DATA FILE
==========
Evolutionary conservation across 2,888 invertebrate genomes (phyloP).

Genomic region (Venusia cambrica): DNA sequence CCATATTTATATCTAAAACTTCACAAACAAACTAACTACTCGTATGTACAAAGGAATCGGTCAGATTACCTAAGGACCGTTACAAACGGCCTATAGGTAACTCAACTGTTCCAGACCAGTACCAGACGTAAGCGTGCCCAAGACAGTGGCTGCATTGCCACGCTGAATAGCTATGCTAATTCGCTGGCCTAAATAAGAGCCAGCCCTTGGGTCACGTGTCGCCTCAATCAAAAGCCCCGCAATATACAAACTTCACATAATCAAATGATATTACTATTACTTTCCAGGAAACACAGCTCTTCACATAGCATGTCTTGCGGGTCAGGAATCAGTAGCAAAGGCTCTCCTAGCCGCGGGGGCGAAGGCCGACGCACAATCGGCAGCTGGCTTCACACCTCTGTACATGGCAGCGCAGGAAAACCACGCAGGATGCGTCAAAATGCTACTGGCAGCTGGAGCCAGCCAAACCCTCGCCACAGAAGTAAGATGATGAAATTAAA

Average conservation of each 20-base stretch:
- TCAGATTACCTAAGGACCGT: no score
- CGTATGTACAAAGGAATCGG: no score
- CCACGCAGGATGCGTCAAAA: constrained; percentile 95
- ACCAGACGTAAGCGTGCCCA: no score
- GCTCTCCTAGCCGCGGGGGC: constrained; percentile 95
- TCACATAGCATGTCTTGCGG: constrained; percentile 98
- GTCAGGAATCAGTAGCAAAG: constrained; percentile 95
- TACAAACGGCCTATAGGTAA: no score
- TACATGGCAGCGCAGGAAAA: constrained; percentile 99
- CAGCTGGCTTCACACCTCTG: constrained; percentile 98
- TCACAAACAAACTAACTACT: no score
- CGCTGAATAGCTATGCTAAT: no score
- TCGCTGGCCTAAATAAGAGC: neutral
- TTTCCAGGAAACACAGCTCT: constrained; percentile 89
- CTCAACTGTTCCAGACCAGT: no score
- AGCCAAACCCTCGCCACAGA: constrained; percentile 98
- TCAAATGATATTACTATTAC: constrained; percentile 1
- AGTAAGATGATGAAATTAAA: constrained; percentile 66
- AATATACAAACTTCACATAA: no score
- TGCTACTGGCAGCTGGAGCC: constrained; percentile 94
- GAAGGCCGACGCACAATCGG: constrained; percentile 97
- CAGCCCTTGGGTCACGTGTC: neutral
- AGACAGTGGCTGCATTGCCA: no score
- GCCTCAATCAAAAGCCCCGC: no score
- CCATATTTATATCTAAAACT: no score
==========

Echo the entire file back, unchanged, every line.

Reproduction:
Evolutionary conservation across 2,888 invertebrate genomes (phyloP).

Genomic region (Venusia cambrica): DNA sequence CCATATTTATATCTAAAACTTCACAAACAAACTAACTACTCGTATGTACAAAGGAATCGGTCAGATTACCTAAGGACCGTTACAAACGGCCTATAGGTAACTCAACTGTTCCAGACCAGTACCAGACGTAAGCGTGCCCAAGACAGTGGCTGCATTGCCACGCTGAATAGCTATGCTAATTCGCTGGCCTAAATAAGAGCCAGCCCTTGGGTCACGTGTCGCCTCAATCAAAAGCCCCGCAATATACAAACTTCACATAATCAAATGATATTACTATTACTTTCCAGGAAACACAGCTCTTCACATAGCATGTCTTGCGGGTCAGGAATCAGTAGCAAAGGCTCTCCTAGCCGCGGGGGCGAAGGCCGACGCACAATCGGCAGCTGGCTTCACACCTCTGTACATGGCAGCGCAGGAAAACCACGCAGGATGCGTCAAAATGCTACTGGCAGCTGGAGCCAGCCAAACCCTCGCCACAGAAGTAAGATGATGAAATTAAA

Average conservation of each 20-base stretch:
- TCAGATTACCTAAGGACCGT: no score
- CGTATGTACAAAGGAATCGG: no score
- CCACGCAGGATGCGTCAAAA: constrained; percentile 95
- ACCAGACGTAAGCGTGCCCA: no score
- GCTCTCCTAGCCGCGGGGGC: constrained; percentile 95
- TCACATAGCATGTCTTGCGG: constrained; percentile 98
- GTCAGGAATCAGTAGCAAAG: constrained; percentile 95
- TACAAACGGCCTATAGGTAA: no score
- TACATGGCAGCGCAGGAAAA: constrained; percentile 99
- CAGCTGGCTTCACACCTCTG: constrained; percentile 98
- TCACAAACAAACTAACTACT: no score
- CGCTGAATAGCTATGCTAAT: no score
- TCGCTGGCCTAAATAAGAGC: neutral
- TTTCCAGGAAACACAGCTCT: constrained; percentile 89
- CTCAACTGTTCCAGACCAGT: no score
- AGCCAAACCCTCGCCACAGA: constrained; percentile 98
- TCAAATGATATTACTATTAC: constrained; percentile 1
- AGTAAGATGATGAAATTAAA: constrained; percentile 66
- AATATACAAACTTCACATAA: no score
- TGCTACTGGCAGCTGGAGCC: constrained; percentile 94
- GAAGGCCGACGCACAATCGG: constrained; percentile 97
- CAGCCCTTGGGTCACGTGTC: neutral
- AGACAGTGGCTGCATTGCCA: no score
- GCCTCAATCAAAAGCCCCGC: no score
- CCATATTTATATCTAAAACT: no score